A common problem in wired topologies is that they are difficult to be done in existing homes and don't give much freedom to move nodes from one place to another. Installation is difficult and costly, thus restricting user flexibility.

The wired network's installation difficulty has encouraged wireless networks. In wireless networks, the devices are connected to a central hub or station using a wireless communication standard, which in turn interacts with the user interface (Figure 2 below).

Figure 2: In wireless networks, the devices are connected to a central hub or station using a wireless communication standard, which in turn interacts with the user interface.

The popular wireless technologies for home networking include Wi-Fi, Zigbee, wireless HomeRF and Bluetooth.

To maintain uniformity among different vendors, all the wireless communication protocols follow some IEEE standards. Although wireless technologies may suffer from signal interference, higher cost and lower data rate compared with wired ones, they offer more desirable features like easy installation, easy accessibility and enhanced user friendliness.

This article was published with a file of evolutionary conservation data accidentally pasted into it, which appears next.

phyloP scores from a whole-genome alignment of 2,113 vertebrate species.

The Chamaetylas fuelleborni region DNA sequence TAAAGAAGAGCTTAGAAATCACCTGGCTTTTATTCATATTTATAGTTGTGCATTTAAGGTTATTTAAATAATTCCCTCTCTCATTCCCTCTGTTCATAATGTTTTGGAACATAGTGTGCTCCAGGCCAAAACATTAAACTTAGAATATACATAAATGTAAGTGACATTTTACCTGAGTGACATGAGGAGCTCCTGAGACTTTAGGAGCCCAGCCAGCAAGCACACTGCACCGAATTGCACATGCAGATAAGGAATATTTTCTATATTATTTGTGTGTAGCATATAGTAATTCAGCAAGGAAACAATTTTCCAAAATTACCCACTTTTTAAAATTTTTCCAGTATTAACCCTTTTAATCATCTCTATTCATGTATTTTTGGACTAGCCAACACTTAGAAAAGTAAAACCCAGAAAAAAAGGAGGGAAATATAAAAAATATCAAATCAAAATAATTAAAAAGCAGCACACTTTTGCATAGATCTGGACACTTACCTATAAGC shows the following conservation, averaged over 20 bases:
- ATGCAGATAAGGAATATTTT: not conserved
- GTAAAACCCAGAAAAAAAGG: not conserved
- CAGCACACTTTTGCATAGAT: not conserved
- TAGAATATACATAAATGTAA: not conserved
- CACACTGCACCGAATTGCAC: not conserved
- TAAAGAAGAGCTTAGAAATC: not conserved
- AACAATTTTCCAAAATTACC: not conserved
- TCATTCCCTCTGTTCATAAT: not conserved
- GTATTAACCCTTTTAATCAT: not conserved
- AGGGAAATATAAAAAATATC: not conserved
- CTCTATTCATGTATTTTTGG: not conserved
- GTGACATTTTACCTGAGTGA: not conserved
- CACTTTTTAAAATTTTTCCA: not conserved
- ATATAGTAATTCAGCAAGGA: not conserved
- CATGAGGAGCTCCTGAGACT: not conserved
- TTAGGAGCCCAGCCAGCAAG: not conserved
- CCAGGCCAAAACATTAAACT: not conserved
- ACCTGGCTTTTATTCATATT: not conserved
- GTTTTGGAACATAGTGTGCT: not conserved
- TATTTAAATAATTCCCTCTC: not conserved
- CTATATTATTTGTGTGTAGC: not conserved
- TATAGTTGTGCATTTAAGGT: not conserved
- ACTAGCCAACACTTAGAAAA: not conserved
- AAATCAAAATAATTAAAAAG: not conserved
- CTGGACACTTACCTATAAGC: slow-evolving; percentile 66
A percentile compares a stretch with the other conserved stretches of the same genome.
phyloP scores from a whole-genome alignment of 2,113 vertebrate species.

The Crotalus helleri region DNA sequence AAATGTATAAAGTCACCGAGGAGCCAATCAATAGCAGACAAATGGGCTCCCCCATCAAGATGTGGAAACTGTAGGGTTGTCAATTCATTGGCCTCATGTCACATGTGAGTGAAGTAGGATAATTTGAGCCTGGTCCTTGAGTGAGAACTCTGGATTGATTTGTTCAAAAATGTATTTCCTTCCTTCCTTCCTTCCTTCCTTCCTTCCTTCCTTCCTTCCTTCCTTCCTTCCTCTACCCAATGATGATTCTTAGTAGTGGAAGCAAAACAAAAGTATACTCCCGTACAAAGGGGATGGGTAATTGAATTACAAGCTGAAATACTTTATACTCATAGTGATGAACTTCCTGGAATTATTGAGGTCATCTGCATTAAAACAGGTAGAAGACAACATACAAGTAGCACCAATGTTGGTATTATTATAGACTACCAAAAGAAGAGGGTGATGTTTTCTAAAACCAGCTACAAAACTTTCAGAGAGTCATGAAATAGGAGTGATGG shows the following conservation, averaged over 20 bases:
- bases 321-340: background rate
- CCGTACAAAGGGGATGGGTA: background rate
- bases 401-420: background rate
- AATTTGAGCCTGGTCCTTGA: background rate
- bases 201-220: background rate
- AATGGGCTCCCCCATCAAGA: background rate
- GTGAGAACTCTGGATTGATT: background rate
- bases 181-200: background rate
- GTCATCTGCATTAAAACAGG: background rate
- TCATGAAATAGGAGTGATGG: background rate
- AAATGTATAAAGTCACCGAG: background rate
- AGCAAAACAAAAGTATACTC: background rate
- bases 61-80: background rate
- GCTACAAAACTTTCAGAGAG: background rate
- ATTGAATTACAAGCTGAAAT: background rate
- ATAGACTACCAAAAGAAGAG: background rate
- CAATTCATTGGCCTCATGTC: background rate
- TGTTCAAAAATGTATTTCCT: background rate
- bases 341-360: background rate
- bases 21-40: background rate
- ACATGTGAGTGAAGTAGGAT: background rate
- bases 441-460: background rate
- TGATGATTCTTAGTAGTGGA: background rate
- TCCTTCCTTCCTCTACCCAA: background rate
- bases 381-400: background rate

Lower data rate does not block the road of wireless technology in home networking, as the offered data rate is sufficient for control and monitoring applications, and signal interference is taken care of by software techniques. Moreover, adding a new device to the existing network is as simple as just switching it on. Table 1 below compares the various networking technologies in terms of speed, range and cost.

Table 1: Here's a comparison of the various networking technologies in terms of speed, range and cost.

Wireless home networks are getting even more popular day by day. Depending on user requirements, home networks can be developed using wired or wireless, or mixed technologies (Figure 3 below).

Figure 3: Depending on user requirements, home networks can be developed using wired or wireless, or mixed technologies, which is shown above.